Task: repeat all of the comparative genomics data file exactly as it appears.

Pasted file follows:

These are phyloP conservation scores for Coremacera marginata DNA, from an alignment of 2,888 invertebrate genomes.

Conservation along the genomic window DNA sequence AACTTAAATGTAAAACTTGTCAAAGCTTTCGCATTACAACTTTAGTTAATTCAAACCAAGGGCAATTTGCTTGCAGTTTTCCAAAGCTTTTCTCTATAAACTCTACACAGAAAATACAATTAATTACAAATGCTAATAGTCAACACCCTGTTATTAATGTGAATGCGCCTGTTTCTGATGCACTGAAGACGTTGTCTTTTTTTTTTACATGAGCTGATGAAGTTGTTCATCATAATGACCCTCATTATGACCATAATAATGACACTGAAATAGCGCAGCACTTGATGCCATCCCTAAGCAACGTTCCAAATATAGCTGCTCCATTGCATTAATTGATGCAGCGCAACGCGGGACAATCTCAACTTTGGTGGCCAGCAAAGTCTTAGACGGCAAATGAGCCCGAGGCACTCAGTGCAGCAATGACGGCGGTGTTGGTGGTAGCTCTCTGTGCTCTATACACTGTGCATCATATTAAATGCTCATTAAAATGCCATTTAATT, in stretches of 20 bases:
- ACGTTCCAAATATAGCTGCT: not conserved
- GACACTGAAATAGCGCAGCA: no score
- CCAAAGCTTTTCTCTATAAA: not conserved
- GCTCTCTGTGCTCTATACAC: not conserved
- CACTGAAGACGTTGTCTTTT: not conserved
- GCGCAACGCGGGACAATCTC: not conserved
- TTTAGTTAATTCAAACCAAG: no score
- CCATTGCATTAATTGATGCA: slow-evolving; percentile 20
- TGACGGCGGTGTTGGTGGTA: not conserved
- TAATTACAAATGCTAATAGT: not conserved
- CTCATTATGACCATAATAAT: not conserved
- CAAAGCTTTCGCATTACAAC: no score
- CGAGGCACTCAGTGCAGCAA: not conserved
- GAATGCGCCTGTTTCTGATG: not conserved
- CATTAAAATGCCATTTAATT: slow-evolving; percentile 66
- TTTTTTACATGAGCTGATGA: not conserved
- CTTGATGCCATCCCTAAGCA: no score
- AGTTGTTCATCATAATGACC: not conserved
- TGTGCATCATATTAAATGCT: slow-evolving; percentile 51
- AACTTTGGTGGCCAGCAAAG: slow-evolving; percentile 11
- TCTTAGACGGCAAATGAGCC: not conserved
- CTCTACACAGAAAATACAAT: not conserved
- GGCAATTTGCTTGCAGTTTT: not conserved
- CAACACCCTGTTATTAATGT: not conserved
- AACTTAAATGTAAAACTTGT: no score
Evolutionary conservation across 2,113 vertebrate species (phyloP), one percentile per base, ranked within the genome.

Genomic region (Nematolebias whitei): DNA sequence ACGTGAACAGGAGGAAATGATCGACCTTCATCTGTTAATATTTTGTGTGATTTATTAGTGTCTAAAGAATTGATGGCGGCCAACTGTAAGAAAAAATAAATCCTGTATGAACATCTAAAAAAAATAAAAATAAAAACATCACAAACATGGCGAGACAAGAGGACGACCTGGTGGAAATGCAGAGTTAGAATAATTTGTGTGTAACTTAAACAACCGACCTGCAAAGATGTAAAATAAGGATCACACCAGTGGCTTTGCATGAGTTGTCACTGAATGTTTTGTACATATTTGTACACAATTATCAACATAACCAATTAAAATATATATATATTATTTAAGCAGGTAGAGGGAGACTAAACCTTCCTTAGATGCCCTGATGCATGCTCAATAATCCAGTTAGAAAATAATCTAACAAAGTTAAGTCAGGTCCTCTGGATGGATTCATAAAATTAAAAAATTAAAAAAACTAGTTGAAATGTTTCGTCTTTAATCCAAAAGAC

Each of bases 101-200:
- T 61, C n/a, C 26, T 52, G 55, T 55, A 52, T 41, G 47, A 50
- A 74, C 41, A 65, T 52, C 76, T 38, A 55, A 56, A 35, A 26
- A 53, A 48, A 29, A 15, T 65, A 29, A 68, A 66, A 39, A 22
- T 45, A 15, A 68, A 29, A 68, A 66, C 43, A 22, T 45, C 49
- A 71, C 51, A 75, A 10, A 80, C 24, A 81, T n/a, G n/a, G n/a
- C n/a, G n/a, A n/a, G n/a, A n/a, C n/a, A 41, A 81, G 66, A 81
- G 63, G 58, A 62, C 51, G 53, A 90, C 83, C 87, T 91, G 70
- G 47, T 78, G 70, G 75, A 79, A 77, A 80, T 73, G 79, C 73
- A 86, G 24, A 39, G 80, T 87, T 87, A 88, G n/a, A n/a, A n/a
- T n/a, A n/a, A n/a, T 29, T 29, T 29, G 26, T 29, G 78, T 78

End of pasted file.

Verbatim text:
These are phyloP conservation scores for Coremacera marginata DNA, from an alignment of 2,888 invertebrate genomes.

Conservation along the genomic window DNA sequence AACTTAAATGTAAAACTTGTCAAAGCTTTCGCATTACAACTTTAGTTAATTCAAACCAAGGGCAATTTGCTTGCAGTTTTCCAAAGCTTTTCTCTATAAACTCTACACAGAAAATACAATTAATTACAAATGCTAATAGTCAACACCCTGTTATTAATGTGAATGCGCCTGTTTCTGATGCACTGAAGACGTTGTCTTTTTTTTTTACATGAGCTGATGAAGTTGTTCATCATAATGACCCTCATTATGACCATAATAATGACACTGAAATAGCGCAGCACTTGATGCCATCCCTAAGCAACGTTCCAAATATAGCTGCTCCATTGCATTAATTGATGCAGCGCAACGCGGGACAATCTCAACTTTGGTGGCCAGCAAAGTCTTAGACGGCAAATGAGCCCGAGGCACTCAGTGCAGCAATGACGGCGGTGTTGGTGGTAGCTCTCTGTGCTCTATACACTGTGCATCATATTAAATGCTCATTAAAATGCCATTTAATT, in stretches of 20 bases:
- ACGTTCCAAATATAGCTGCT: not conserved
- GACACTGAAATAGCGCAGCA: no score
- CCAAAGCTTTTCTCTATAAA: not conserved
- GCTCTCTGTGCTCTATACAC: not conserved
- CACTGAAGACGTTGTCTTTT: not conserved
- GCGCAACGCGGGACAATCTC: not conserved
- TTTAGTTAATTCAAACCAAG: no score
- CCATTGCATTAATTGATGCA: slow-evolving; percentile 20
- TGACGGCGGTGTTGGTGGTA: not conserved
- TAATTACAAATGCTAATAGT: not conserved
- CTCATTATGACCATAATAAT: not conserved
- CAAAGCTTTCGCATTACAAC: no score
- CGAGGCACTCAGTGCAGCAA: not conserved
- GAATGCGCCTGTTTCTGATG: not conserved
- CATTAAAATGCCATTTAATT: slow-evolving; percentile 66
- TTTTTTACATGAGCTGATGA: not conserved
- CTTGATGCCATCCCTAAGCA: no score
- AGTTGTTCATCATAATGACC: not conserved
- TGTGCATCATATTAAATGCT: slow-evolving; percentile 51
- AACTTTGGTGGCCAGCAAAG: slow-evolving; percentile 11
- TCTTAGACGGCAAATGAGCC: not conserved
- CTCTACACAGAAAATACAAT: not conserved
- GGCAATTTGCTTGCAGTTTT: not conserved
- CAACACCCTGTTATTAATGT: not conserved
- AACTTAAATGTAAAACTTGT: no score
Evolutionary conservation across 2,113 vertebrate species (phyloP), one percentile per base, ranked within the genome.

Genomic region (Nematolebias whitei): DNA sequence ACGTGAACAGGAGGAAATGATCGACCTTCATCTGTTAATATTTTGTGTGATTTATTAGTGTCTAAAGAATTGATGGCGGCCAACTGTAAGAAAAAATAAATCCTGTATGAACATCTAAAAAAAATAAAAATAAAAACATCACAAACATGGCGAGACAAGAGGACGACCTGGTGGAAATGCAGAGTTAGAATAATTTGTGTGTAACTTAAACAACCGACCTGCAAAGATGTAAAATAAGGATCACACCAGTGGCTTTGCATGAGTTGTCACTGAATGTTTTGTACATATTTGTACACAATTATCAACATAACCAATTAAAATATATATATATTATTTAAGCAGGTAGAGGGAGACTAAACCTTCCTTAGATGCCCTGATGCATGCTCAATAATCCAGTTAGAAAATAATCTAACAAAGTTAAGTCAGGTCCTCTGGATGGATTCATAAAATTAAAAAATTAAAAAAACTAGTTGAAATGTTTCGTCTTTAATCCAAAAGAC

Each of bases 101-200:
- T 61, C n/a, C 26, T 52, G 55, T 55, A 52, T 41, G 47, A 50
- A 74, C 41, A 65, T 52, C 76, T 38, A 55, A 56, A 35, A 26
- A 53, A 48, A 29, A 15, T 65, A 29, A 68, A 66, A 39, A 22
- T 45, A 15, A 68, A 29, A 68, A 66, C 43, A 22, T 45, C 49
- A 71, C 51, A 75, A 10, A 80, C 24, A 81, T n/a, G n/a, G n/a
- C n/a, G n/a, A n/a, G n/a, A n/a, C n/a, A 41, A 81, G 66, A 81
- G 63, G 58, A 62, C 51, G 53, A 90, C 83, C 87, T 91, G 70
- G 47, T 78, G 70, G 75, A 79, A 77, A 80, T 73, G 79, C 73
- A 86, G 24, A 39, G 80, T 87, T 87, A 88, G n/a, A n/a, A n/a
- T n/a, A n/a, A n/a, T 29, T 29, T 29, G 26, T 29, G 78, T 78